• Public Policy/Advocacy, chaired by Valerie Sessa. The purpose of this group is to enhance our visibility among the government officials who set work-related public policy. This team stays abreast of policy changes that impact our field and is working on an initiative to prevent reductions in grant funding. Part of their important work includes alerting SIOP members to opportunities to reach out to government officials and make them aware of SIOP’s position on public policy matters.
  • Students/Academia, chaired by Matt Millard. This team develops strategy and solutions for enhancing visibility among psychology and business students, academics, and textbook publishers. As part of their current efforts, they are identifying I-Os to speak at colleges, high-schools, and business and civic groups through the Teacher’s Bureau. In addition, the committee has sent letters and materials to over 1,000 2- and 4-year colleges to promote I-O in the psychology and business curricula, and each spring they host informational webinars for prospective students of I-O. These webinars are archived on the SIOP website.

In addition to all of the great work noted above, the Visibility Committee is currently partnering with SIOP regarding a new conference event in Houston this April. Developed for local HR and business leaders, this event will promote the work that I-Os are doing in a very practical way. We are still in the planning stages, but we envision this as a workshop/seminar that showcases I-O thought leadership in a business context. This brings us to our next point, which is a call to action for each of you…

To help promote the SIOP and I-O brands in the marketplace, we need the assistance of all of our SIOP members and affiliates! There are many ways you can do this, and most of them are high value, low effort activities:

  • If you have thoughts or ideas on the conference event mentioned above (format, content, presenters, etc.), let us know!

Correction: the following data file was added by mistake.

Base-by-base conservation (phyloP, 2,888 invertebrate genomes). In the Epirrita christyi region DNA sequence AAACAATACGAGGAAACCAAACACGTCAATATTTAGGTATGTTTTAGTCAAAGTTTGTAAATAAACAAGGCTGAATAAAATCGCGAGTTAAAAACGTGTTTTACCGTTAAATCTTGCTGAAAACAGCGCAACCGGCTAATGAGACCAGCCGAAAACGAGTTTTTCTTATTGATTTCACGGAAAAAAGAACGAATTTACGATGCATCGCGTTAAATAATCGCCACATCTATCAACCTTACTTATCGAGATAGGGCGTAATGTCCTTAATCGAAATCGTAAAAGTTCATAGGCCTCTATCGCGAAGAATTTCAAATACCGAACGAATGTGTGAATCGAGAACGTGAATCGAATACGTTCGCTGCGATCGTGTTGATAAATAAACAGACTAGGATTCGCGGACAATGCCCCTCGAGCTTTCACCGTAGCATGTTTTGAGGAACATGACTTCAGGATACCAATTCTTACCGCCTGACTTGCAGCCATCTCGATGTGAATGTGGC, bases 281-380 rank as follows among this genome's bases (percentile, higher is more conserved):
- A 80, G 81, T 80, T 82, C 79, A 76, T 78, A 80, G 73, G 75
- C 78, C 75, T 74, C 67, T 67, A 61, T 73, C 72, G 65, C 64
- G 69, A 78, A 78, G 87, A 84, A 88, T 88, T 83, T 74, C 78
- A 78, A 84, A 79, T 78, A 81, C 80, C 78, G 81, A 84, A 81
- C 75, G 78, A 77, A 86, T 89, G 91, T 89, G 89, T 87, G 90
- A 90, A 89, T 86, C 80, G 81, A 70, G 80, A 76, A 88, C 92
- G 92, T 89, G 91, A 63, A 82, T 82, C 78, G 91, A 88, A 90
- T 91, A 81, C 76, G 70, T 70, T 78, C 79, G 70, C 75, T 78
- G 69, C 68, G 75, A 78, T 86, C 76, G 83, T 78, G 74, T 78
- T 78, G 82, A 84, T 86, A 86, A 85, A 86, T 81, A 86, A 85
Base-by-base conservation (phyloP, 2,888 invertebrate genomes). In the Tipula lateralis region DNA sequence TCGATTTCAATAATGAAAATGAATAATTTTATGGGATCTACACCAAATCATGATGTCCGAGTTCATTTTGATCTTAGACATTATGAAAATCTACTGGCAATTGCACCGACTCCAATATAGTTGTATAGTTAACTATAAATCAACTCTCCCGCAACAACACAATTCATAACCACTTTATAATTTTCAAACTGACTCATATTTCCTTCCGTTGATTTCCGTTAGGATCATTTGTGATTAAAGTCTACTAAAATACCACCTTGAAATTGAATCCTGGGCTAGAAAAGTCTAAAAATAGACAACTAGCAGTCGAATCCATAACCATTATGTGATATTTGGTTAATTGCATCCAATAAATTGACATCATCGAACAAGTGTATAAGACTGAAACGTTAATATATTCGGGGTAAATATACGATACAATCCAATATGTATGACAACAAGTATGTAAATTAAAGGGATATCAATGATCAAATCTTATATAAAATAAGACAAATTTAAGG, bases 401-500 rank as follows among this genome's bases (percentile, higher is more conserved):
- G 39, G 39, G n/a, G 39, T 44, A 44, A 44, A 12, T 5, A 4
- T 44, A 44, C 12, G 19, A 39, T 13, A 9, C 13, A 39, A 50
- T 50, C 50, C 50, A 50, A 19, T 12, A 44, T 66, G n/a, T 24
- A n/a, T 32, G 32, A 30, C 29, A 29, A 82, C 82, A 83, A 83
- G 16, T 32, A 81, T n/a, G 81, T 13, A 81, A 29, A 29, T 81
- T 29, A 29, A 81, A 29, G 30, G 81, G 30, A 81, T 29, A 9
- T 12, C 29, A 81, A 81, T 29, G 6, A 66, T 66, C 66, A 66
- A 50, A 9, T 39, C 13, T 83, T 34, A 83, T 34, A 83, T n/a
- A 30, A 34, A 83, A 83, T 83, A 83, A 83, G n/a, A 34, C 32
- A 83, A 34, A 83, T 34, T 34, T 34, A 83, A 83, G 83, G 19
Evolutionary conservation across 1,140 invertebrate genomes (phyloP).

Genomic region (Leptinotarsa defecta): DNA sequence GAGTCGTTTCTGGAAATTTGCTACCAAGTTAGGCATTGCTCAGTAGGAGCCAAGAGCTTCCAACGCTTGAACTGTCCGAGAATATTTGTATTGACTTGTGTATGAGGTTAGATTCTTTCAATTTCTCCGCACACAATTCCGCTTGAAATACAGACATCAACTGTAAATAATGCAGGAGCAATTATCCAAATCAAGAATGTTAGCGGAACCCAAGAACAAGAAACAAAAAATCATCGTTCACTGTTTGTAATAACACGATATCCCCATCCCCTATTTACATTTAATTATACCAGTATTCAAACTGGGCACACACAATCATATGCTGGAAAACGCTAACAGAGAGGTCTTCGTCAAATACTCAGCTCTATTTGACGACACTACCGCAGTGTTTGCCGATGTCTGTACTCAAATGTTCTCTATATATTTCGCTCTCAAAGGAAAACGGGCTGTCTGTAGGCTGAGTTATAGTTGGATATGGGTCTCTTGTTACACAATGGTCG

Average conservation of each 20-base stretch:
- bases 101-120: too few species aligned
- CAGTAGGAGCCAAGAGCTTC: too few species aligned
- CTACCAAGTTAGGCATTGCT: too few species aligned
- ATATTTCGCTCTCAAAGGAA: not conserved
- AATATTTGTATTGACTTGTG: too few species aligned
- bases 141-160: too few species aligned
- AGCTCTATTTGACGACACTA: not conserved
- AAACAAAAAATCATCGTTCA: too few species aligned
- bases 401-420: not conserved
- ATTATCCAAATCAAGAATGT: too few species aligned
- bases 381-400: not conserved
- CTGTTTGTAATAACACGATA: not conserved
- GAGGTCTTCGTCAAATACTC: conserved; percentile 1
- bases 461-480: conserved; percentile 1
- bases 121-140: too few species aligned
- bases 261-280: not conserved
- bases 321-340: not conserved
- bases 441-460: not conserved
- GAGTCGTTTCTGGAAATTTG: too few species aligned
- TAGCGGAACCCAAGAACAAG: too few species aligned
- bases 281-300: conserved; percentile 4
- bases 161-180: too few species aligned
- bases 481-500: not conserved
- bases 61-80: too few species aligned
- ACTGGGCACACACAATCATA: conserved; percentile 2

• Tell us if you’d like to get more involved with any of the great work being done by the Visibility Committee and its subcommittees.
  • Get the word out! Don’t avoid conversations when someone asks, “What is I-O psychology?” Strike up a conversation about I-O with the person sitting next to you or with HR and business leaders with whom you interact. Explain more about I-O and the science behind the practice when talking to your clients.
  • Be an ambassador: Give talks to your local business groups, colleges, and even high-schools. Encourage college students you know to think about a career in I-O.
  • Stay connected. Follow SIOP on twitter (@SIOPtweets); join and participate in SIOP and I-O-related groups on LinkedIn; connect with SIOP on Facebook; review or edit something on our wiki page (http://my.siop.org/w/index.php?title=3:Wiki_Home_Page).
  • Look for this column each time you read TIP to stay abreast of our latest activities.

Reach out to us if you’d like more information about any of our initiatives or if you have some ideas on how we can increase the visibility of I-O even further. You can contact the authors via e-mail; Carl Persing’s address is crpersing@gmail.com, and Christine Corbet’s e-mail is christine.corbet@right.com. Although the Visibility Committee is here to support each of you in your efforts to promote our beloved brand, we are all ultimately responsible for marketing I-O and ensuring a bright and vibrant future that continues to attract strong talent to our ranks. We encourage you to help us to change the conversation and ensure that those around us understand and appreciate all that I-O has to offer. From all of us at the Visibility Committee, thank you!


Rose, M. R., McCune, E. A., Hartman-Spencer, E . L., Rupprecht, E. A., & Drogan, O. (2012). Visibility survey metrics results. Bowling Green, OH: SIOP Visibility Committee.